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Iowa Attorney General Tom Miller stops at UI Law School, talks bipartisanship

BY BRENT GRIFFITHS | APRIL 10, 2013 5:00 AM

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Iowa Attorney General Tom Miller concedes the bipartisan relationships he used to foster in Des Moines are thinning.

However, on the pressing political and legal issues of the country, those problems have not stopped his office and countless other attorneys general from acting.

“The AGs in this country are the most bipartisan of any elected officials; we do a lot of cases and projects together like the bank-mortgage settlement last year, when we had 49 attorney generals and the federal government working together,” Miller told a small gathering of University of Iowa College of Law students. “As you look at Washington, think of how many times you see the Senate, maybe 98 Senators, work in tandem with the administration. That’s what we did.”

Miller, members of his staff, and former Maine Attorney General James Tierney spoke to UI law students on Tuesday about the role and power of state attorney generals.

“Some of [the bipartisanship] is because this unique job of an attorney general as Tom [Miller] pointed out,” said Tierney, now the director of National State Attorney General Program at Columbia Law School. “You have this situation of attorneys general Republican and Democrat working together, and the reason is the issues are just too important to let all this other stuff to get in the way.”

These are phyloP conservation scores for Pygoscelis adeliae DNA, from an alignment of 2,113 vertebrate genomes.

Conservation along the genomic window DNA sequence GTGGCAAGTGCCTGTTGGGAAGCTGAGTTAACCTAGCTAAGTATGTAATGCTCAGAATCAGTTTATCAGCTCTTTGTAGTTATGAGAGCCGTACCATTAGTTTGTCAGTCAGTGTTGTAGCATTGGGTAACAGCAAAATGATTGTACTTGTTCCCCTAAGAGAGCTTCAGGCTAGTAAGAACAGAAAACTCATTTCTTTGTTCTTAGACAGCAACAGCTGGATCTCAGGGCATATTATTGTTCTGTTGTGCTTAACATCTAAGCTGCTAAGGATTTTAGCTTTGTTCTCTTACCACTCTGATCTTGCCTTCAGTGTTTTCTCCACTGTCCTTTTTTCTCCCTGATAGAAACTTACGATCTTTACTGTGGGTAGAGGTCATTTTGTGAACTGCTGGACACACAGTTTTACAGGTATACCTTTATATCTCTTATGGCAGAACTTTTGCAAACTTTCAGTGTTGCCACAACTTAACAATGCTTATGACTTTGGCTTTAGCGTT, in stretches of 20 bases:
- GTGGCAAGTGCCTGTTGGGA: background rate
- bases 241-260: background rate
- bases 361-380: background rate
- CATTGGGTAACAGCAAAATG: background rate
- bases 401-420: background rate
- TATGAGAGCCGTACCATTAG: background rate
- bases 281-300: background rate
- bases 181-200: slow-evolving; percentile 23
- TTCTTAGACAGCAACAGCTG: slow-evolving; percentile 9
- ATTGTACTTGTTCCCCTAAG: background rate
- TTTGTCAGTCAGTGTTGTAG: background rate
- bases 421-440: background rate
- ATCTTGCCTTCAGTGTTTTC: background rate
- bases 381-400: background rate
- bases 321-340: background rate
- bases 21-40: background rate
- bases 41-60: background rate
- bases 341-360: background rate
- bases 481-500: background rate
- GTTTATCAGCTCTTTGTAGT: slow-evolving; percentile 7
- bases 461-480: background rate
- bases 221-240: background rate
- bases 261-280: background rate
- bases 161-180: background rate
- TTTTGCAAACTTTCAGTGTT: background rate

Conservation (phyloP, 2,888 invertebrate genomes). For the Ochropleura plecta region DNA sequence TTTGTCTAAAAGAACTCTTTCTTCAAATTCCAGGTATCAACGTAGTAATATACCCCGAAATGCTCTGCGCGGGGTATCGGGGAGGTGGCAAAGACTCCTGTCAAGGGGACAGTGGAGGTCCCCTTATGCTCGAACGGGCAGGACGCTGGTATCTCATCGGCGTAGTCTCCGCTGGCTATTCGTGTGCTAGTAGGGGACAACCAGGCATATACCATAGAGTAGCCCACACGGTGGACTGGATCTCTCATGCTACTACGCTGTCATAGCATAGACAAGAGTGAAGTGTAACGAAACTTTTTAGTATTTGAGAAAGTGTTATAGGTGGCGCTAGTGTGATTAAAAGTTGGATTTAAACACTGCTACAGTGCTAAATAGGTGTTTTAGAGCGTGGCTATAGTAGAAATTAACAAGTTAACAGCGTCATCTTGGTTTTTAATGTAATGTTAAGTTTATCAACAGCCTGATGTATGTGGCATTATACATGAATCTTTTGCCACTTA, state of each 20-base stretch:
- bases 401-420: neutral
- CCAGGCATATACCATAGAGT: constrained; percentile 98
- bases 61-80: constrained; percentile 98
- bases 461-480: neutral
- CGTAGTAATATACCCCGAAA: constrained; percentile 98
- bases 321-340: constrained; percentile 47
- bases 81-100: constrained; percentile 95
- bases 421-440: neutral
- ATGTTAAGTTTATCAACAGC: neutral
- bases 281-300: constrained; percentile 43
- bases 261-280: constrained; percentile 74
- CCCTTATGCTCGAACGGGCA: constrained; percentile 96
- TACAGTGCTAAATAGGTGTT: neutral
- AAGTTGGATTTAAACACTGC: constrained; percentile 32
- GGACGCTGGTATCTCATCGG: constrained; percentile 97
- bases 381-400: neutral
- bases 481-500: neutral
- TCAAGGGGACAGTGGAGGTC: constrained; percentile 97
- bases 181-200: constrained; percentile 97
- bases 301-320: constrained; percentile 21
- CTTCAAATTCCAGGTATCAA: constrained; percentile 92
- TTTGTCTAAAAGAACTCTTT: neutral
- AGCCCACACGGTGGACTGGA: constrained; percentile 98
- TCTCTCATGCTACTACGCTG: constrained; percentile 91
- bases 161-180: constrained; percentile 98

The group highlighted numerous cases in which as many as 49 states banded together in lawsuits. Those include actions against the tobacco industry settled in 1998, an antitrust lawsuit against Microsoft settled in 2002, and a $25 billion settlement against America’s five largest mortgage companies last year.

“The issues that were arising issues with airlines and car rentals these things sort of all national in scope,” said Tam Ormiston, Miller’s chief policy deputy. “We began addressing rather than individually, collectively, understanding we were out-gunned individually. That continues to be the case, but by cooperating, by finding the common ground Tom is so good at, we were able to do things we couldn’t otherwise do.”

Tierney said multistate cases run counter to current trends from the actions of the current administration in power. Tierney cited a rise of conservative multistate action this year, including 13 state attorneys general signing a letter against the Affordable Care Act, citing concerns over abortions.

One UI law student was excited about the opportunity to see the application of the theories she had learned in class.

“This is an opportunity to see the practical experience of using the law, and in law school, you don’t always get that opportunity,” first-year law student Ashley Brosius said.


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